To convert the image into a vector, we first have to tell the program what it is we want to vectorize. Use any of the available selection tools in Photoshop (such as the Object Selection Tool, Magic Wand Tool, Quick Selection Tool, Lasso Tool, and more) to select the lines or subject of your image.
In this case, I used the Magic Wand Tool because the logo was already on a transparent background, which made it easy to click on the transparent areas and then invert the selection.
To invert the selection, either right-click or Control + click on any part of the current selection and then click Select Inverse, or you can press Control + Shift + I (Win) or Command + Shift + I (Mac).
Step 3: Turn The Selection Into A Path
Once your selection has been made, it’s time to turn it into a path. Remember how we spoke about a vector being made up of lines and points? That’s what a path is.
With your selection tool of choice still active, right-click or Control + click anywhere on the selection and press Make Work Path.
Step 4: Adjust The Tolerance
Directly after pressing Make Work Path, another window will pop up asking for your Tolerance.
Tolerance in the context of making paths refers to how a path is allowed to deviate from its contours. If your tolerance value is a small number, then the path will follow the contour super closely. If it’s a large number, then your path will be very rounded.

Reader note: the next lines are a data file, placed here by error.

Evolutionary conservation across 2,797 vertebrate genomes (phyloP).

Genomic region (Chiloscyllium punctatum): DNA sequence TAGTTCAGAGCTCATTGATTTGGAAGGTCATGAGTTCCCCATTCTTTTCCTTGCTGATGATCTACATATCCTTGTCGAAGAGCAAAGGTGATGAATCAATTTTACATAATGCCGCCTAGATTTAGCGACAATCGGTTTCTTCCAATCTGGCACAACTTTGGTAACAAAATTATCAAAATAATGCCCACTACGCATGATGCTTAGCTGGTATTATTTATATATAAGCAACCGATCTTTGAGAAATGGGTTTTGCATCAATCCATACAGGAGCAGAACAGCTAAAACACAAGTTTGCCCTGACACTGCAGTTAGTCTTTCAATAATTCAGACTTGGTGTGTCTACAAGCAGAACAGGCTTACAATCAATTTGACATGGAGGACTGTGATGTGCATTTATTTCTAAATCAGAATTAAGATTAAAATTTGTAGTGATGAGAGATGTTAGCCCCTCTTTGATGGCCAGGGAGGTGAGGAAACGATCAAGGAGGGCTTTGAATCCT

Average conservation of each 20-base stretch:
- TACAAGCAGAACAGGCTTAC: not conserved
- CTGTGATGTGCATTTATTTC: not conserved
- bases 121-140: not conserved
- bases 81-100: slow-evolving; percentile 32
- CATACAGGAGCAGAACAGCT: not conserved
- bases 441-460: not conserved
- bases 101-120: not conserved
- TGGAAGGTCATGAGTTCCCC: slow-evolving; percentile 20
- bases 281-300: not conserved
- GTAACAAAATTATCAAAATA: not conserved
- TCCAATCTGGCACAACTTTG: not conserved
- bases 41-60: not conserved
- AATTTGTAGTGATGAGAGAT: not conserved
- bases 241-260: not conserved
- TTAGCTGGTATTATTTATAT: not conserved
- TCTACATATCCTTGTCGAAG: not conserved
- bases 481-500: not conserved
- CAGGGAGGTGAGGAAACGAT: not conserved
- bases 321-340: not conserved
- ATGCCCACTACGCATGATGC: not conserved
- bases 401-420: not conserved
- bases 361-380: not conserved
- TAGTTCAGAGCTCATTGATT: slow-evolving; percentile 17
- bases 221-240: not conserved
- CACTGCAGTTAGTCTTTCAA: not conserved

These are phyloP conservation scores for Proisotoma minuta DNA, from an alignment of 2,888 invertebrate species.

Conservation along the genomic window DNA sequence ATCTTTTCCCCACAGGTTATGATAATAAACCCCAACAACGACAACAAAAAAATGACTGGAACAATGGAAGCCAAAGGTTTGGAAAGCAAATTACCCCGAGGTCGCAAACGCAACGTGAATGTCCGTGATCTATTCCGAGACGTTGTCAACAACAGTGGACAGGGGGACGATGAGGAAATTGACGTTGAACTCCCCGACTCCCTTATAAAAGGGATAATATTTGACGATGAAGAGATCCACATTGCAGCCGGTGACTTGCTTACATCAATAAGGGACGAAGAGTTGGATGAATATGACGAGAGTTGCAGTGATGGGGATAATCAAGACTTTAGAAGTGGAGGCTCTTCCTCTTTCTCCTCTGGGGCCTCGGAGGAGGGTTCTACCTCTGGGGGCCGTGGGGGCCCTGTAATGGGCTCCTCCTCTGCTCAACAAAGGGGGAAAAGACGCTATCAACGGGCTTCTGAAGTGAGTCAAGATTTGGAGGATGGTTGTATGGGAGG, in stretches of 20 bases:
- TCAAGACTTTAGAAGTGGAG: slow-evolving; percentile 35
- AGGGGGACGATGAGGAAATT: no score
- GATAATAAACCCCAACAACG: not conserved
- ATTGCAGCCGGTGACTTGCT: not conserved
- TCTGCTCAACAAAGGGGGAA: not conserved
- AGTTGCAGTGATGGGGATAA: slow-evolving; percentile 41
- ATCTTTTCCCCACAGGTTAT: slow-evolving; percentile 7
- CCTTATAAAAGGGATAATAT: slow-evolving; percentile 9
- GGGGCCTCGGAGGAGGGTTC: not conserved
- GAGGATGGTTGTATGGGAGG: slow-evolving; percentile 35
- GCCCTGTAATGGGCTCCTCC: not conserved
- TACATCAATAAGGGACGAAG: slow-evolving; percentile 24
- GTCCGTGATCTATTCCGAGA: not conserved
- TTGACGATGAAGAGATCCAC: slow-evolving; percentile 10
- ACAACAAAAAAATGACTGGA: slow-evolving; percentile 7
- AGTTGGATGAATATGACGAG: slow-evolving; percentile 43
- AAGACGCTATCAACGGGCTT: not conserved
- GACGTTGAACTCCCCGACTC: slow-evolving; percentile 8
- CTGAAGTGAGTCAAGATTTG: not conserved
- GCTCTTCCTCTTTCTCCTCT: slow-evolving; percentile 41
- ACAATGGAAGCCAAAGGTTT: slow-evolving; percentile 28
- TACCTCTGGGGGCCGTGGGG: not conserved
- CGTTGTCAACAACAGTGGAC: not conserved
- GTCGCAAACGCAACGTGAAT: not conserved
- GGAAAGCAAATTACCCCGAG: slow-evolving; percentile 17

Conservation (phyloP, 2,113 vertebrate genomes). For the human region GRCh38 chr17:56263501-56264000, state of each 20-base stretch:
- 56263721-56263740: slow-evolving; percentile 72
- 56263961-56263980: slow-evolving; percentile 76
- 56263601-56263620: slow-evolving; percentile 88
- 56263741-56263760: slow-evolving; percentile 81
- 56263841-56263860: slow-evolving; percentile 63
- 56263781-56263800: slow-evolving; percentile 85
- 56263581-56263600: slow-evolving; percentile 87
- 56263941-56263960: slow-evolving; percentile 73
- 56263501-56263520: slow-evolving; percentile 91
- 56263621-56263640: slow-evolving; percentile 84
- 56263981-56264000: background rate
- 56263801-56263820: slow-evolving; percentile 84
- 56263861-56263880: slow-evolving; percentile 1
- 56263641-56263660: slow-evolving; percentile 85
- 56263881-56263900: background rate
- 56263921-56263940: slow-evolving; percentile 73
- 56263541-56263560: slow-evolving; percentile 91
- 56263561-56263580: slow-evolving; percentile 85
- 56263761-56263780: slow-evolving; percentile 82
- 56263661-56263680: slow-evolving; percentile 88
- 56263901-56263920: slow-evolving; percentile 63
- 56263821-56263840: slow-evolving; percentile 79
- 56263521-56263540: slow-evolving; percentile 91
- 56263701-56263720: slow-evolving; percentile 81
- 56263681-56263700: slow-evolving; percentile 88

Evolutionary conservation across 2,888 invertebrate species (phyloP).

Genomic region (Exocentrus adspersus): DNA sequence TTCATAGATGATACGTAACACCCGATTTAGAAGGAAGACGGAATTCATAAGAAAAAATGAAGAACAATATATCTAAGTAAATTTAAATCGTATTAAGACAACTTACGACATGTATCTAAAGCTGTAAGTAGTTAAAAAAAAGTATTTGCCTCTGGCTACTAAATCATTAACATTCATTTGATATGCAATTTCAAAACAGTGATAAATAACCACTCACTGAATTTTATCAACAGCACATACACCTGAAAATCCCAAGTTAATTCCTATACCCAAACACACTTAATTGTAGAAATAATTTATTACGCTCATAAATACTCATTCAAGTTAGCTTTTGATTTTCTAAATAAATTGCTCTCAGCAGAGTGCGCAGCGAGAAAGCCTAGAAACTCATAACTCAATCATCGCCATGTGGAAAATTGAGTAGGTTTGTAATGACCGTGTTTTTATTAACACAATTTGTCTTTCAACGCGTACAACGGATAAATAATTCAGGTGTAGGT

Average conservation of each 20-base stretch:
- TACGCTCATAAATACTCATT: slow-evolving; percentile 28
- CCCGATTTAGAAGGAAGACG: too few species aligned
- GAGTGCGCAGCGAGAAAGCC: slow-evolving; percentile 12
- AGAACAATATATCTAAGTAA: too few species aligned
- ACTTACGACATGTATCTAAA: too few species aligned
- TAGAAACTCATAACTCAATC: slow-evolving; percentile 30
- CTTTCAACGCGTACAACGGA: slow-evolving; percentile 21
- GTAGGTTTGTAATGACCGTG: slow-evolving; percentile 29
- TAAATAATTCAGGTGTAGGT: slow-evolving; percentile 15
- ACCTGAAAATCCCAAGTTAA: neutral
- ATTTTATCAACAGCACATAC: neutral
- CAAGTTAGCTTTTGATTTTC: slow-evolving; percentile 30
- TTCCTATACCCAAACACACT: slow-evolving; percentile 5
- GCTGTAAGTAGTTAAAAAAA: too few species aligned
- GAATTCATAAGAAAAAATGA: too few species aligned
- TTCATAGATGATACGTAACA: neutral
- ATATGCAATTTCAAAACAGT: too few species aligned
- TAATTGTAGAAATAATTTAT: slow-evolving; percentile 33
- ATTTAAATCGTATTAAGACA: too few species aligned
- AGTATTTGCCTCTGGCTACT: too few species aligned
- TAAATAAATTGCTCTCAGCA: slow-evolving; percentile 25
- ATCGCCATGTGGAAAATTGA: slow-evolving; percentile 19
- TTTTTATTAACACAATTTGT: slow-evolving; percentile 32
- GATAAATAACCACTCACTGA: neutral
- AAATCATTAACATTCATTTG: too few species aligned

My suggestion would be to keep the tolerance around the 1 or 2 range.
Step 5: Click The Direct Selection Tool
After creating the paths, select the Direct Selection Tool (A) in your Toolbar.
Step 6: Create A Vector Mask
With the Direct Selection Tool selected, right-click or Control + click anywhere on your image. In the menu that appears, press Create Vector Mask.
Once that option is clicked, a vector mask will appear in your Layers panel.
How To Export A Vector File In Photoshop
Now that you have a vector mask at the ready, you can save the file in its vector format! With vectors, you can save the file as an SVG or EPS. Both generally achieve the same result, but the difference is that SVG files are used for vectors that go on the web, and EPS files are used for vectors that go into a print workflow.
If you’re using the current version of Photoshop on Creative Cloud, you will need to do a quick step before you can easily save the file in an SVG vector format. That’s because Adobe decided to remove certain features from the default version of modern Photoshop, and you will need to restore one of them.
Go up to File > Export > Export Preferences.
A new window with options will appear. In the Export Preferences window, ensure that the Use legacy “Export As” box is checked and click OK on the right-hand side to make the change permanent.
Once the change has gone into effect, go back to File > Export > Export As. You can also use the Alt + Shift + Control + W (Win) or Option + Shift + Command + W (Mac) hotkeys to access the same feature. This will prompt the Export window.
In the Export window, click the dropdown menu next to Format and select SVG (this is the vector file extension). Finish the process by clicking Export in the bottom right corner, and that’s it!
If you need an EPS file extension instead, all you need to do is go to File > Save a Copy or press Alt + Control + S (Win) or Option + Command + S (Mac).
This will prompt the traditional Save window. When pressing the Save as type dropdown menu, just go down to Photoshop EPS, and that’s it!